The inventive method may include the step of conforming the first fabric to a surface. The surface may include recesses that form pockets in the first fabric when it is conformed to the surface. The SAP particles may be guided into the pockets formed in the first fabric. Suction may be used to conform the first fabric to the surface. The adhesive applied to the second fabric may be applied in a concentration sufficient to secure an effective amount of dry particles. That concentration is generally between 1 to 100 grams per square meter. More specifically, the adhesive may be applied in a concentration of between 5 and 75 grams per square meter, or even more optimally, between 12 and 50 grams per square meter. The adhesive may be applied in a manner such that the total amount of adhesive engaging particles is between 1 and 100 grams per square meter. The inventive method may further includes a step of applying adhesive to the first fabric before particles are deposited on the first fabric.
The bond sites of the inventive method may be bond lines, which may be continuous or discontinuous and may define pockets or other shapes and designs. Alternatively, the bond sites may be bond points. The bond sites of the inventive method may be positioned relative to particles and/or arranged to prevent straight line particle migration of more than 2 inches.
An alternative embodiment of the inventive method comprising the steps of positioning a first fabric to receive particles, positioning particles on the first fabric, securing the particles relative to the first fabric, positioning a second fabric over the particles, and forming bond sites that join the first fabric to the second fabric. The bond sites may be discrete points spaced to inhibit the migration of particles. The bond sites may also be bond lines spaced to inhibit the migration of particles, or bond lines that are connected to form a single bond line. The bond lines may be arranged to form pockets within which some particles are positioned. The particles may be SAP particles, skin care particles, odor absorbing particles, binder particles, ion exchange particles, and combinations thereof. The particles may be secured to the first fabric with adhesive, thermal plastic, or combinations thereof. In addition to or in the alternative, the particles may be secured to the second fabric with adhesive, thermal plastic, or combinations thereof. The alternative embodiment may further include the step of forming shapes in the first fabric for receiving particles.
A novel disposable absorbent article according to the present invention comprises a topsheet, a backsheet, and an absorbent core disposed therebetween, wherein at least a portion of one of the backsheet, topsheet, and absorbent core is an absorbent composite comprising a first fabric, a second fabric bonded to the first fabric, and particles adhered between the first and second fabric. The particles may be SAP particles, skin care particles, odor absorbing particles, binder particles, ion exchange particles, and combinations thereof.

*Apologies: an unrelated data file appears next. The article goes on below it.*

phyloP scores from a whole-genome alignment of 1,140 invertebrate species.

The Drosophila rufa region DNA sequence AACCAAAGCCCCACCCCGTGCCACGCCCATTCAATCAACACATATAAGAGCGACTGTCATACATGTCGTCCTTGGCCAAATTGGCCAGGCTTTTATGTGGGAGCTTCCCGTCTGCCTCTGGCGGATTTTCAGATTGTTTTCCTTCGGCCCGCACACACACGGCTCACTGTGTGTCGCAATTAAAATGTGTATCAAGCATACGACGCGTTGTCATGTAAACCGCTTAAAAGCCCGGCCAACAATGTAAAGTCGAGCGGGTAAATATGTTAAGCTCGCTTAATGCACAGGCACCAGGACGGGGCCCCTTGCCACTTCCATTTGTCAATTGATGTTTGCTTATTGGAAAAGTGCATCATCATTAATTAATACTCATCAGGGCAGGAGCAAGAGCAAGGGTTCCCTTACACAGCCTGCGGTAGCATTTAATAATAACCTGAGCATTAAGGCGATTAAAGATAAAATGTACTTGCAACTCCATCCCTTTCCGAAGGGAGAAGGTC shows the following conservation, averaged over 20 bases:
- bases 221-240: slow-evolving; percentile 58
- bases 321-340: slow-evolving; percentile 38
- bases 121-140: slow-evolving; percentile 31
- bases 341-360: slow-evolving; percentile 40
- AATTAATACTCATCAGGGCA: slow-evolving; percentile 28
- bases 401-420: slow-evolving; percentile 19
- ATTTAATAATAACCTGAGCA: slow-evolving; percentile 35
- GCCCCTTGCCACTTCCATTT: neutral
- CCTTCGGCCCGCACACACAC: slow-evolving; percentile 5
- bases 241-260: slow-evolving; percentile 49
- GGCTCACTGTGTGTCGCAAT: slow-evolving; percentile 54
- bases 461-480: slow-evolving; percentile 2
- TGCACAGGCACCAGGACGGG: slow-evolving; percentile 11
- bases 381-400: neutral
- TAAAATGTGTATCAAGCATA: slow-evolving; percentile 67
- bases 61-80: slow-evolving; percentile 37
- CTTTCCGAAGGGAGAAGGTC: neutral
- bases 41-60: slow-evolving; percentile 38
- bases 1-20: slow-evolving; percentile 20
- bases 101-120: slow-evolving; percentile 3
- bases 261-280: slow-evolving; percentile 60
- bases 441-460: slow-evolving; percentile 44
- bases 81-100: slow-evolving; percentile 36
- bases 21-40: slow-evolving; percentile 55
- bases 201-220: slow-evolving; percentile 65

The novel article may further include a pair of longitudinally-extending, upstanding cuffs spaced laterally from the core, each the cuff including a folded portion of the topsheet and a longitudinally-extending absorbent composite secured within the folded portion, the longitudinally-extending absorbent composite comprising a first cuff fabric, a second cuff fabric bonded to the first cuff fabric, and particles adhered between the first and second fabric. The longitudinally extending absorbent composite may be sections of one continuous absorbent composite. The top sheet may be comprised of the first fabric of the absorbent composite. The absorbent core may comprise the absorbent composite. The absorbent composite of the core may further comprise particles positioned on the second fabric, and a third fabric bonded to the second fabric. The absorbent composite of the core may further comprises a third fabric positioned adjacent to the second fabric, a fourth fabric bonded to the third fabric, and particles adhered between the third and fourth fabrics. The second and third fabrics may be unitary.
The novel article may include a backsheet and a core that is comprised of the absorbent composite. The article may further include an acquisition layer positioned relative to the absorbent core. The article may also include a topsheet that is comprised of the first fabric.
An alternative embodiment of the novel absorbent article comprises a topsheet, a backsheet, an absorbent composite comprising a first fabric, a second fabric bonded to the first fabric, and an absorbent layer of particles adhered between the first and second fabric, wherein the absorbent layer is disposed between the topsheet and backsheet, and generally centrally at a location identified as a crotch region, the absorbent layer providing an absorbent core for absorbing bodily exudates received in the crotch region.
The alternative embodiment may further comprise a pair of longitudinally-extending, upstanding cuffs spaced laterally from the absorbent core, each the cuff including a folded portion of the topsheet and a longitudinally-extending absorbent composite secured within the folded portion, the longitudinally-extending absorbent composite including a first cuff fabric, a second cuff fabric bonded to the first cuff fabric, and an absorbent layer of particles adhered between the first and second cuff fabric. Additionally, the absorbent composite located at the crotch region and the longitudinally extending absorbent composites of the cuffs may be sections of one continuous absorbent composite structure positioned about the crotch region.